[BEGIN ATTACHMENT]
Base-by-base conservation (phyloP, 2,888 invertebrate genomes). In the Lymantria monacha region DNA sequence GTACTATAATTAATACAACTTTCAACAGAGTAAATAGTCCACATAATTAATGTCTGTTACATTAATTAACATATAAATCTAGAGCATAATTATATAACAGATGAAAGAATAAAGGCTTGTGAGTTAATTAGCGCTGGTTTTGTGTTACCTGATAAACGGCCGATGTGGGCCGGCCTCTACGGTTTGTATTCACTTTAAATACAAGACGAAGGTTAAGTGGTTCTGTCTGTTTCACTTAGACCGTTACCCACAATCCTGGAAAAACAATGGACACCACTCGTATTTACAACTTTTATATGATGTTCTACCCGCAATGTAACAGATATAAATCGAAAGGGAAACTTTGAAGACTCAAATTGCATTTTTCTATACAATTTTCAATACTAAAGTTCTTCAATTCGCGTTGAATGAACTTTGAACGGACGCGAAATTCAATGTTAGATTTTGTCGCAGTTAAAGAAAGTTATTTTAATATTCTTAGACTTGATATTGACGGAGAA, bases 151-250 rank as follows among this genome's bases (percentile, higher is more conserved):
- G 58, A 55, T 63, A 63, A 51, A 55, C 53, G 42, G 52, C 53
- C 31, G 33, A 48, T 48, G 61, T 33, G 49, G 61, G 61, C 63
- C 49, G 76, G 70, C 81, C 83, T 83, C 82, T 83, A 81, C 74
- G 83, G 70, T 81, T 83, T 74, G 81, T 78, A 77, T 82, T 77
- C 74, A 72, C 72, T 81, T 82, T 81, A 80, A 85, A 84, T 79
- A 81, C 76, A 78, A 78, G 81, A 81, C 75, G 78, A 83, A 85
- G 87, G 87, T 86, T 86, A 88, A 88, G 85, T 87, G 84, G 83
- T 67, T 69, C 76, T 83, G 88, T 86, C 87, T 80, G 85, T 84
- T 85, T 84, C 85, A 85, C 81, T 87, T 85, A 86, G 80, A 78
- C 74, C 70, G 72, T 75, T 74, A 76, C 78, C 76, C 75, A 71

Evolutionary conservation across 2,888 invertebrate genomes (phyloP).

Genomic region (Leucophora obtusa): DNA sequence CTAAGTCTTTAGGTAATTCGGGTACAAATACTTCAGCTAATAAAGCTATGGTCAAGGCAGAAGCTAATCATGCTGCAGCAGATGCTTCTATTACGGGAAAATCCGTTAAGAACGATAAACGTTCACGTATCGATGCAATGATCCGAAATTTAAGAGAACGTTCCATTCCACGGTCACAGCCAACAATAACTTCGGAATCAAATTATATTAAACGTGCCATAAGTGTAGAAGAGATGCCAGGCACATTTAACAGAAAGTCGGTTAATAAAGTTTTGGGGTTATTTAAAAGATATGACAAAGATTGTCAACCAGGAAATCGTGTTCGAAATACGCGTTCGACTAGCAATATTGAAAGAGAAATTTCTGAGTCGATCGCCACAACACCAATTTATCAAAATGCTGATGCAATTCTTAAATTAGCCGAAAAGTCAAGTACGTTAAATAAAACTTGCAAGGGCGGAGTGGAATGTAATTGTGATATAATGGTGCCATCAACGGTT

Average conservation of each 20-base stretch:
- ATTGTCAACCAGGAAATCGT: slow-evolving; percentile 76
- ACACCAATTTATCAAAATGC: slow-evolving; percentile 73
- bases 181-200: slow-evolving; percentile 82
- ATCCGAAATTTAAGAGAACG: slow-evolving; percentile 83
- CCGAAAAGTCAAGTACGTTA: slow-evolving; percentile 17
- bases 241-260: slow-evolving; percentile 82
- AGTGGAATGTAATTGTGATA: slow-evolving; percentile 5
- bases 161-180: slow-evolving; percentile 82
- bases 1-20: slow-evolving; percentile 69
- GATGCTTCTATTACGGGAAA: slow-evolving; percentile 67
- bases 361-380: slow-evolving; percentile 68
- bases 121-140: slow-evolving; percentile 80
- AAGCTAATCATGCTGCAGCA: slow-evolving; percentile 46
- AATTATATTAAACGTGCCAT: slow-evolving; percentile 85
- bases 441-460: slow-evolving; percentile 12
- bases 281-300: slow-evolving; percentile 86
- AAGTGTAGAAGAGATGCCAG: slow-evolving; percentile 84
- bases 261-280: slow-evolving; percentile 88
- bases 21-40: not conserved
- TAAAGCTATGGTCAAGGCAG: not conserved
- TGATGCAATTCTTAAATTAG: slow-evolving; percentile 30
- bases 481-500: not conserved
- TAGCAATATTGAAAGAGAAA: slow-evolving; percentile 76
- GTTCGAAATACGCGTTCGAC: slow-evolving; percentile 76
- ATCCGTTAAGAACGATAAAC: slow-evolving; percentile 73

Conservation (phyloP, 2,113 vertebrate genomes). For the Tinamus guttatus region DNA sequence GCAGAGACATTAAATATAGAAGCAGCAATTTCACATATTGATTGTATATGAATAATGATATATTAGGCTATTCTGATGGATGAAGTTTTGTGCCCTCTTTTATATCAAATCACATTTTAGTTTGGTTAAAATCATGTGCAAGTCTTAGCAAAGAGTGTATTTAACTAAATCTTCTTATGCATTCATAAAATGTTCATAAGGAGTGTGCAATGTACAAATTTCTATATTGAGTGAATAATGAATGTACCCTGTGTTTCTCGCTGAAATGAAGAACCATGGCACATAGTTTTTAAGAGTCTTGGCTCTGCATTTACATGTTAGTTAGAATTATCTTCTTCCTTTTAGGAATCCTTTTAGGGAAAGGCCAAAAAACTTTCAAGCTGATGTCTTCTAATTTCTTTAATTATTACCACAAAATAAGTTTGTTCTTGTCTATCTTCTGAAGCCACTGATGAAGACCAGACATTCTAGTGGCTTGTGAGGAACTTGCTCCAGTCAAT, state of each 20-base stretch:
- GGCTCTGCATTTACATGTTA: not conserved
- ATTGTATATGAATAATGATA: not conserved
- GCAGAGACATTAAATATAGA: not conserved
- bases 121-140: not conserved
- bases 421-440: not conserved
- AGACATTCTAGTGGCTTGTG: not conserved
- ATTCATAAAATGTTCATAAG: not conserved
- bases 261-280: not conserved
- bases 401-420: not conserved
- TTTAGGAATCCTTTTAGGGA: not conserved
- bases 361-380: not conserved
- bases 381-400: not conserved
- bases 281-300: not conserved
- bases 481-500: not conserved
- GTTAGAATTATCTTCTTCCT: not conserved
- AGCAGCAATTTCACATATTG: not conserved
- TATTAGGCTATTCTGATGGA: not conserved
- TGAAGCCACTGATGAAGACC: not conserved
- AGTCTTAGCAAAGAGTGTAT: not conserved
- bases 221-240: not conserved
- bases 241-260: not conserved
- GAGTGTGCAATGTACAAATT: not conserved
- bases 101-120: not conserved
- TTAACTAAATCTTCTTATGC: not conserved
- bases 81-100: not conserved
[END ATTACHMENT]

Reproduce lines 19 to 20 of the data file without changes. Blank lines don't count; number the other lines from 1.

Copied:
- CCGAAAAGTCAAGTACGTTA: slow-evolving; percentile 17
- bases 241-260: slow-evolving; percentile 82